The New York Coalition to End Female Genital Mutilation hosted the inaugural V-March on Saturday to call on city agencies to organize a coordinated response to end female genital mutilation (FGM).
The V-March, a celebration of women’s “voices, victories and vitality,” began at City Hall with opening remarks by Councilwoman Alicka Ampry-Samuels, sponsor of the march. A procession of 15-20 volunteers then trekked to Prospect Park, brandishing anti-FGM signs and chanting, “Liberate her!” The group assembled at Prospect Park’s Concert Grove, where V-March co-organizer Kimberly Knox hosted a series of performances.
Although commonly considered non-prevalent in the US, half a million women and girls are at risk of experiencing FGM, 65,000 of whom reside in New York City, according to the coalition.
In NYC, most FGM adherents are from East-African, Sub-Saharan African or South Asian immigrant communities, where the practice is considered a rite of passage for girls entering womanhood. Others justify it as a religious tenet despite no supporting liturgy, said Natasha Johnson, the brains behind the V-March. Johnson is an attorney specializing in immigrant’s rights and domestic abuse cases, and founder of the nonprofit Globalizing Gender, which advocates against gender-based violence.
“FGM can seem like a really exclusive issue,” she said. “But the reality is that it’s an issue of women’s rights, mental health and public health.”
Johnson has collaborated with city agencies such as the New York City Mayor’s Office to End Domestic and Gender-Based Violence and the office of District Attorney Eric Gonzalez to educate doctors, first responders and even schoolteachers to establish a referral pipeline so victims can get counseling, medical care or legal representation.
“We’re doing a lot of partnerships with schools because teachers are some of the people who see this firsthand,” Johnson explained. “They might see that their student was super happy right before the school break and they return completely changed.”
Known as “vacation cutting,” US-born girls, often without any forewarning, are sent away during the winter or summer breaks to their home countries to be cut. In other cases, communities will pool money to fly in a professional cutter from overseas to cut several girls at one time.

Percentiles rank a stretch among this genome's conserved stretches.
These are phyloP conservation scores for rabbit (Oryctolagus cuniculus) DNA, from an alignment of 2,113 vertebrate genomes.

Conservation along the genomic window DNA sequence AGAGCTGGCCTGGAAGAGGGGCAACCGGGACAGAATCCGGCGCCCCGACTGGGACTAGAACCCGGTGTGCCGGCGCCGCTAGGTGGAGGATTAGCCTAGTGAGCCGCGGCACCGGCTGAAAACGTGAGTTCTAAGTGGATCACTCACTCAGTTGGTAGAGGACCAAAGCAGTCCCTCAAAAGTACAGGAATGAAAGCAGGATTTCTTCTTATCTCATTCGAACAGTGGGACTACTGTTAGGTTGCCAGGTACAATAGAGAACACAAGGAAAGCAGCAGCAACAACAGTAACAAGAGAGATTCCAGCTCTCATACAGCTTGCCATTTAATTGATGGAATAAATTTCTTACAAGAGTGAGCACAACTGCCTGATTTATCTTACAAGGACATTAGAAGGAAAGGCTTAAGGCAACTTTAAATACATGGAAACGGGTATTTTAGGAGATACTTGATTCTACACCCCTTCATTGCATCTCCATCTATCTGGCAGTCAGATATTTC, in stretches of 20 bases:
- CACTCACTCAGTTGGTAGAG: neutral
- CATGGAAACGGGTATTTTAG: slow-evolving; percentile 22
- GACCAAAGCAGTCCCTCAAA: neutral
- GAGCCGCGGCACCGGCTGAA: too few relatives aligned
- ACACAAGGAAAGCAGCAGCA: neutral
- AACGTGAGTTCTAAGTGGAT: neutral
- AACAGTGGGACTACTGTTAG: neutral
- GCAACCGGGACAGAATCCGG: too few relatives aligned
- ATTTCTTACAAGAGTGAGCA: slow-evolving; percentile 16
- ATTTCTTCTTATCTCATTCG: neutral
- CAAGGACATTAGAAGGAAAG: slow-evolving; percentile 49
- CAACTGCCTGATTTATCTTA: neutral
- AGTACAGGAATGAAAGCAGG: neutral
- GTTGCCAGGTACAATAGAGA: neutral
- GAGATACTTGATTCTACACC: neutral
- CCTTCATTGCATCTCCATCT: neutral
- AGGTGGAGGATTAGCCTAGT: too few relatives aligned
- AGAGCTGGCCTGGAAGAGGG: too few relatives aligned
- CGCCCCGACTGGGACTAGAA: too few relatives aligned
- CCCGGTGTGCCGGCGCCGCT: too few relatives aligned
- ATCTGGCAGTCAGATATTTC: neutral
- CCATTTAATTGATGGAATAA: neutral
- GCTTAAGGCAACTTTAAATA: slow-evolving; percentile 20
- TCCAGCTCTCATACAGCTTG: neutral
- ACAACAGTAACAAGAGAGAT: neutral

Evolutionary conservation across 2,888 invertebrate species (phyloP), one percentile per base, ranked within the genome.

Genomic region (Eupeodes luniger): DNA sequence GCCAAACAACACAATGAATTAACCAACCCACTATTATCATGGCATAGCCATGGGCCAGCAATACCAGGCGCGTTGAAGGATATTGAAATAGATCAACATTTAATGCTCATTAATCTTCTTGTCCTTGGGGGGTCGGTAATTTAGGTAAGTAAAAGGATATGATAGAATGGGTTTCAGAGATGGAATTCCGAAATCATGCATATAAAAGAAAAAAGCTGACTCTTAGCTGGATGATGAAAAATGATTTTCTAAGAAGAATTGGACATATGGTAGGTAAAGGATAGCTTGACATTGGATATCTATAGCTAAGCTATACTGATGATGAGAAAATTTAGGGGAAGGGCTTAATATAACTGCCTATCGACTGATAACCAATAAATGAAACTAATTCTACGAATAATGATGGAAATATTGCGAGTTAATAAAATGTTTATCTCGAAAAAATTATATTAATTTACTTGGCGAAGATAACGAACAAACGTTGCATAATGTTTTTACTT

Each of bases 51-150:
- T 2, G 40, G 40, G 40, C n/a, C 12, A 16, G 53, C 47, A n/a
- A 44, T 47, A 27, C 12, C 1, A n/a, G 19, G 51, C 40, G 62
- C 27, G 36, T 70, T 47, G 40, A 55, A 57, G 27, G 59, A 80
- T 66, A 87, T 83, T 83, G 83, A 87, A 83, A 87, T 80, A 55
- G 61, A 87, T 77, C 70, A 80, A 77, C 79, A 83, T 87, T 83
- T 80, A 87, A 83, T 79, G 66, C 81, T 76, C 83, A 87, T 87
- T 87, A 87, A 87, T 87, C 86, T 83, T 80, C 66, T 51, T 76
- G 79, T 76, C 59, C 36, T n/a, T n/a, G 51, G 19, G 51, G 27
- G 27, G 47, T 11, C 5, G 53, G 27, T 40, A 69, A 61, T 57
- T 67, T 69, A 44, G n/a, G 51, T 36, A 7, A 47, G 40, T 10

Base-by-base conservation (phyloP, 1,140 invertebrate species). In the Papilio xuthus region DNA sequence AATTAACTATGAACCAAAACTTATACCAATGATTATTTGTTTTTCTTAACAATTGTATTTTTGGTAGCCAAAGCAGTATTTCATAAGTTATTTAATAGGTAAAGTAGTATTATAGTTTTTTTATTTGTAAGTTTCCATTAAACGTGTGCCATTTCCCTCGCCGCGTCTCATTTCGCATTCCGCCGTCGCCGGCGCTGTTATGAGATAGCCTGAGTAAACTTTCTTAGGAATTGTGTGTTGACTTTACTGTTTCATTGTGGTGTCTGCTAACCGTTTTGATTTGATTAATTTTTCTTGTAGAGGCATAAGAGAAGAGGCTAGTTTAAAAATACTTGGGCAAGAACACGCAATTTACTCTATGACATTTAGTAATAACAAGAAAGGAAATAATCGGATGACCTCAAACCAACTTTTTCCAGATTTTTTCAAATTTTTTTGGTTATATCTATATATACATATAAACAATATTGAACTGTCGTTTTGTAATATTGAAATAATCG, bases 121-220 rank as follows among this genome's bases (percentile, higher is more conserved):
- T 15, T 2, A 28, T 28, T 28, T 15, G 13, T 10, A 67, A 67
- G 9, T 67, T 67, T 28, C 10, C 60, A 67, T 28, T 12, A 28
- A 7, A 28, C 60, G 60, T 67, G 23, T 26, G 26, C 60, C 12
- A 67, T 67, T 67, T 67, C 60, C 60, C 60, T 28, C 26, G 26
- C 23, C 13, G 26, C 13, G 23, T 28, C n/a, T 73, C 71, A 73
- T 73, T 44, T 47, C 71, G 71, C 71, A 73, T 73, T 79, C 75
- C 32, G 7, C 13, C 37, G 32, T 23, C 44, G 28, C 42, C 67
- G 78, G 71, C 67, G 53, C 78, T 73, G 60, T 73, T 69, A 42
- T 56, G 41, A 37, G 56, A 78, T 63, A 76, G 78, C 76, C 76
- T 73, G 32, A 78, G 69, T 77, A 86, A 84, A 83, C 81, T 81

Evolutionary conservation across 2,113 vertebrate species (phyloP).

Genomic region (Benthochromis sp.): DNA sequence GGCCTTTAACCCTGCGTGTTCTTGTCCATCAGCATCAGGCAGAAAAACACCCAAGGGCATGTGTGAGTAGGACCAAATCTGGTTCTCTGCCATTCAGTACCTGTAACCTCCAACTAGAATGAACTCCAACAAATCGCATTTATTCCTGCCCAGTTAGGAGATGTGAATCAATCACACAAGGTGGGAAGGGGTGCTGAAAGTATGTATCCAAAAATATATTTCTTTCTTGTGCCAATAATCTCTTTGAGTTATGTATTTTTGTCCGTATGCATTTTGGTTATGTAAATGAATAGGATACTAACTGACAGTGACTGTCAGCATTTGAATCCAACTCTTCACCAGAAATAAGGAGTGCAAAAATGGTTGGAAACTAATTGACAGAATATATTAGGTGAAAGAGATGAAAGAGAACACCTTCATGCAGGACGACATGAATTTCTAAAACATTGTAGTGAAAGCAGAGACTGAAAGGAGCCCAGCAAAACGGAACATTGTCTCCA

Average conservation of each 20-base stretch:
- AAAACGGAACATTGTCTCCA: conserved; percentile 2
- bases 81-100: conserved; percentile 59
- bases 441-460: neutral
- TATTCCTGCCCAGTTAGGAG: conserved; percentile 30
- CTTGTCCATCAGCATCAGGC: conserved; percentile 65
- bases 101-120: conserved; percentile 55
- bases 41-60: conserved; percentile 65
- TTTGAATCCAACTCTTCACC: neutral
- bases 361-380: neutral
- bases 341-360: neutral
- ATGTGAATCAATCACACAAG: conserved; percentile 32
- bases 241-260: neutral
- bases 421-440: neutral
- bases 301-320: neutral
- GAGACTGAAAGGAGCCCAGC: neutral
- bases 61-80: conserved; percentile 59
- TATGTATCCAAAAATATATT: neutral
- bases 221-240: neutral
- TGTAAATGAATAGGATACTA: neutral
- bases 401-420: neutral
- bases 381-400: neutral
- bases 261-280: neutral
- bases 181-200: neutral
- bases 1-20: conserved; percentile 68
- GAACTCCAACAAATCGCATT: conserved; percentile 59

In 2003, Johnson established the first legal services program for sub-Saharan Africans experiencing domestic violence under the nonprofit Sanctuary for Families.
“My clients shared their daughters were either being cut or threatened to be cut, mostly for working with me to get their domestic violence cases adjudicated,” Johnson said, referencing cases where a violent husband would retaliate against his spouse for bringing domestic abuse charges against him by threatening to subject their daughters to FGM..
“Most of my clients didn’t want their daughters to be cut, even if they had been cut,” she added
The turnout at Prospect Park was small on that unseasonably frigid morning, but Johnson understands that gathering momentum takes time.
“There were lots of curious faces. I could see people Googling to figure out what FGM was, and that is a start,” she said. “We had a police escort, so people paid attention, were reading our signs and cheering us on.”
Through her production company UBIQUITA Worldwide, Knox is working with UK-based filmmaker Maleena Pone on a documentary about Johnson’s activism and the issue of FGM worldwide.
“The movie is about Natasha since she’s spearheading the first march of this kind here in NYC, which is a great opening point to explore the issue,” she explained.
The FBI is investing leads on the illegal practice of female genital mutilation. Victims and community members with relevant information can submit tips anonymously by calling 1-800-CALL-FBI or online via www.fbi.gov/fgm.